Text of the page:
Tom Axtell shepherds Vegas PBS through the digital age

Vegas Voices is a weekly series highlighting notable Las Vegans.

In 1994, when Tom Axtell applied for the general manager’s job at KLVX-TV Channel 10, his expectations were fairly straightforward.

KLVX hadn’t invested in new equipment for nearly 20 years. “And in terms of audience ratings, the station was significantly below the national average,” he says.

Axtell figured that he’d “be here five years and then go to a bigger market. That was my goal.”

He laughs. “And 23 years later … ”

Axtell still is general manager of what’s now Vegas PBS, whose East Flamingo Road building has been nationally recognized for its state-of-the-art green design.

“People think of us as a television station,” Axtell says. “We think of ourselves as a multimedia company.”

Among the company’s media offerings are:

■ Several Channel 10 digital subchannels and original local programming.

■ Community services including a lending library of materials for hearing- and vision-impaired children.

■ Instructional media for businesses and organizations

■ An emergency communications system used by police and local schools.

Axtell, 68, was born in Chicago and became acquainted with the broadcasting business from his father who, after World War II, turned a radio DJ gig into a career in radio and TV.

Axtell’s first job in broadcasting was as a corporate sponsorship sales representative for Minnesota Public Radio. His resume includes stops at public TV stations in Spokane, Washington, and Milwaukee, and at public radio stations in Fargo, N.D., and Minneapolis.

Axtell and his wife, Jonna, have been married for 39 years. In fact, he adds, next year, ”we’ll be celebrating our 40th anniversary when the station celebrates its 50th.”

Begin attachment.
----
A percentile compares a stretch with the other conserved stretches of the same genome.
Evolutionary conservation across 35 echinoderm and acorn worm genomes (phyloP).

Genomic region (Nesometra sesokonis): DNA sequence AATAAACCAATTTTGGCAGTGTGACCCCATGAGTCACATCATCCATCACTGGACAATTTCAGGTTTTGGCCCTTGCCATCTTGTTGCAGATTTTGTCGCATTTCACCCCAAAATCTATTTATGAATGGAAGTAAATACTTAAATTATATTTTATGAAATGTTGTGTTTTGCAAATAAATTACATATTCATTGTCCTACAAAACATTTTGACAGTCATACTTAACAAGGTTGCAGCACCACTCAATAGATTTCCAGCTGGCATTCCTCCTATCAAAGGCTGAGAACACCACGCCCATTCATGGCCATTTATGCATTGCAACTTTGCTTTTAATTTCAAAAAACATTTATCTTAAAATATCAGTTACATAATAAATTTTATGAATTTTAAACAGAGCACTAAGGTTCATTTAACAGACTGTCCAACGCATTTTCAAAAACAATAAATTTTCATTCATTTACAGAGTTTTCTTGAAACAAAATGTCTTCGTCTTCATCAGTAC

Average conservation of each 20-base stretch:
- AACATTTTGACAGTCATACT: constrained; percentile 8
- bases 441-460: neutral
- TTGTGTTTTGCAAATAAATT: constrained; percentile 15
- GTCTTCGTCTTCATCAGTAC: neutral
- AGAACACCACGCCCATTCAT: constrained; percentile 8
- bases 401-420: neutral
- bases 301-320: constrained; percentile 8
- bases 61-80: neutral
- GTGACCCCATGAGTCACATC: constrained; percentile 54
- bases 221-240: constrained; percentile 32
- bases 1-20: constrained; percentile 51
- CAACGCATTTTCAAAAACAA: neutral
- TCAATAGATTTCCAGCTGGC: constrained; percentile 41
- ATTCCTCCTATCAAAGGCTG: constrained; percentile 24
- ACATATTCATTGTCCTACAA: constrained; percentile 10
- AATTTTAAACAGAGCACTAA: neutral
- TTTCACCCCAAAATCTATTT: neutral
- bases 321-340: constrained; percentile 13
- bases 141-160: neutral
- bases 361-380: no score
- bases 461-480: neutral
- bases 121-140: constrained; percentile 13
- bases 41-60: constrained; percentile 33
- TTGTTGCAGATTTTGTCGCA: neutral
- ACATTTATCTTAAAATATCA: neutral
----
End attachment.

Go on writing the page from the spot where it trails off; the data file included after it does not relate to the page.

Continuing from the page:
Review-Journal: What problems come with selling public broadcasting to Las Vegas viewers?

Axtell: I don’t think we have problems selling it. In the past nine years, this station has been first or second or third most-watched in the United States. That’s only (among) 56 larger metro areas, but that represents 70 percent of the population of the United States, and we’ve been first, second or third for nine years in a row. Las Vegas likes PBS.

What programs do Las Vegas PBS viewers want to see?

We do really well in drama. Science, this market consumes science. We have people who are hungry for information, and they may or may not have completed a college degree, but they’re still curious. I have a theory that if you were stuck in a low-wage job in Detroit or Chicago, and you decided to come to Las Vegas (so) you could have a high-pay job, those people have get-up-and-go. They’ve said, “I’ve got to make my life better,” and they’re using educational TV. I think that’s something that’s not appreciated in our community, that we have people who are curious and eager to learn. We (do better than average) in historical programming about war. About 10 percent of homes (here) have veterans or active military.

Vegas PBS also produces a lot of local programming.

Our biggest effort right now is to increase our original programming. We have a high school quiz bowl we call “Varsity Quiz” and we do the Clark County spelling bee. Those are important TV shows. We get killer ratings for those. Local people want to see kids who are achievers. We do the science bowl with the (former) Nevada Test Site, and the winners of that go to Washington, D.C., for a national competition.

But the cancellation of “Nevada Week in Review” was a tough one for news junkies …

I predict that, during our 50th anniversary year (in 2018), “Nevada Week in Review” will come back. … We think we’ve got the funding put together, but the question is, is “Nevada Week in Review” the right role? Should we have journalists come on and discuss what happened, or is America over-pundited, if there’s such a word? And should our show be a reflection of what happened, or would the best value for our community be a program that looks forward?

What other kinds of programs work well here?